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Priscilla
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PostSubject: Old Debt   Wed 18 Feb 2015, 14:23

Viz mentioned  that Britain owed the US for WW1 loans. I know nothing of this and assume that there must many others in history that will never be repaid.... I mean money, not the  blood sweat and toil sort. Any knowledge of this rather disgraceful subject from the past?
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PostSubject: Re: Old Debt   Wed 18 Feb 2015, 14:33

This is from wiki, Priscilla.

Britain borrowed heavily from the US during World War I, and many loans from this period remain in a curious state of limbo. In 1931, President Herbert Hoover announced a one-year moratorium on war loan repayments from all nations, due to the global economic crisis, but by 1934 Britain still owed the US $4.4bn of WWI debt (about £866m at 1934 exchange rates). Adjusted for inflation, that would amount to around £40bn today, and if adjusted by the growth of British GDP, to about £225 billion. During the Great Depression Britain effectively ceased payments on these loans, which have never been formally written off.
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PostSubject: Re: Old Debt   Wed 18 Feb 2015, 15:34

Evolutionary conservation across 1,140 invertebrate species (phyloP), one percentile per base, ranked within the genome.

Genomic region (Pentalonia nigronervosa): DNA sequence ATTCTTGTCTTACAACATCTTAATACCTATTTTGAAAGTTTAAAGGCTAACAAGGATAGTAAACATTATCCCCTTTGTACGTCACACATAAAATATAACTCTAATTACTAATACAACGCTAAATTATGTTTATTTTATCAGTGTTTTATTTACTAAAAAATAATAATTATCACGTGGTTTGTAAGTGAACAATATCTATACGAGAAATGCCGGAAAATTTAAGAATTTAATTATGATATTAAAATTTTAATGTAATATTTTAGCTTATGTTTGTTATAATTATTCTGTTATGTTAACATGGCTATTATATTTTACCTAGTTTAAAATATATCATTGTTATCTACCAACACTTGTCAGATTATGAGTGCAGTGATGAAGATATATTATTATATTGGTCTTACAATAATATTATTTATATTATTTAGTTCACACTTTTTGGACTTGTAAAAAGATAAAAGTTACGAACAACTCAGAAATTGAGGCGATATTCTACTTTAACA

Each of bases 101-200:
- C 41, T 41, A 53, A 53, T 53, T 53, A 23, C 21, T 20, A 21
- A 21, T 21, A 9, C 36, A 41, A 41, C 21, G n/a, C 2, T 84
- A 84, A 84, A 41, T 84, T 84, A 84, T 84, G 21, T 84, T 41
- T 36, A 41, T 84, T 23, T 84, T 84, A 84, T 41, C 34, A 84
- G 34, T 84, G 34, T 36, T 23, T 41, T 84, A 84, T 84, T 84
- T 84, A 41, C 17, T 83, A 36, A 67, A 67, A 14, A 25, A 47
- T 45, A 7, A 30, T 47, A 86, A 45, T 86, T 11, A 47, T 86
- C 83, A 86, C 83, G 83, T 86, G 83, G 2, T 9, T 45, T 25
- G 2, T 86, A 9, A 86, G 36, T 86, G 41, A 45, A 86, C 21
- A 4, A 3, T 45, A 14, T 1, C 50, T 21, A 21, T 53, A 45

I thought Britain had finally paid off the main outstanding loans due to the USA arising from money borrowed during WW2, particularly those relating to the Lease-Lend agreements. It was just a couple of years ago and I seem to recall the Chancellor (Gordon Brown?) making a statement to that effect in the Commons. However it was decided not to pay off the main oustanding WW1 loans as the rate of interest is so incredibly low by today's terms that it is far better to continue to pay the interest on the loans, in preference to paying the higher interest on loans taken since. As I understand it while the principal WW1 loan repayments are deferred, it has been done with the agreement of the US, who are nevertheless still receiving interest payments (although I'm not entirely sure about that), in accordance with the original agreement. There is no suggestion that Britain is going to default on this loan, nor indeed any other.
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PostSubject: Re: Old Debt   Wed 18 Feb 2015, 16:34

Don't they still owe HM Revenue and Customs a load of back tax from 1773?
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PostSubject: Re: Old Debt   Wed 18 Feb 2015, 22:53

The ongoing debt surprised me - that the dough boys used much French and British hardware was surely taken into account - not to mention rent-a-trench  and no late comers fee either. But that is how it seems to be; enemies get flooded with aid to recover and friends whose efforts were joined  somewhat late must pay up. Not that I ought belittle the aid that Britain received nor the awful cost of getting support to us. I am just echoing noises I heard in my youth really; but that we are still paying interest on that old war loan does grate a tad. Interesting stuff MM.
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PostSubject: Re: Old Debt   Thu 19 Feb 2015, 09:09

I wasn't entirely correct.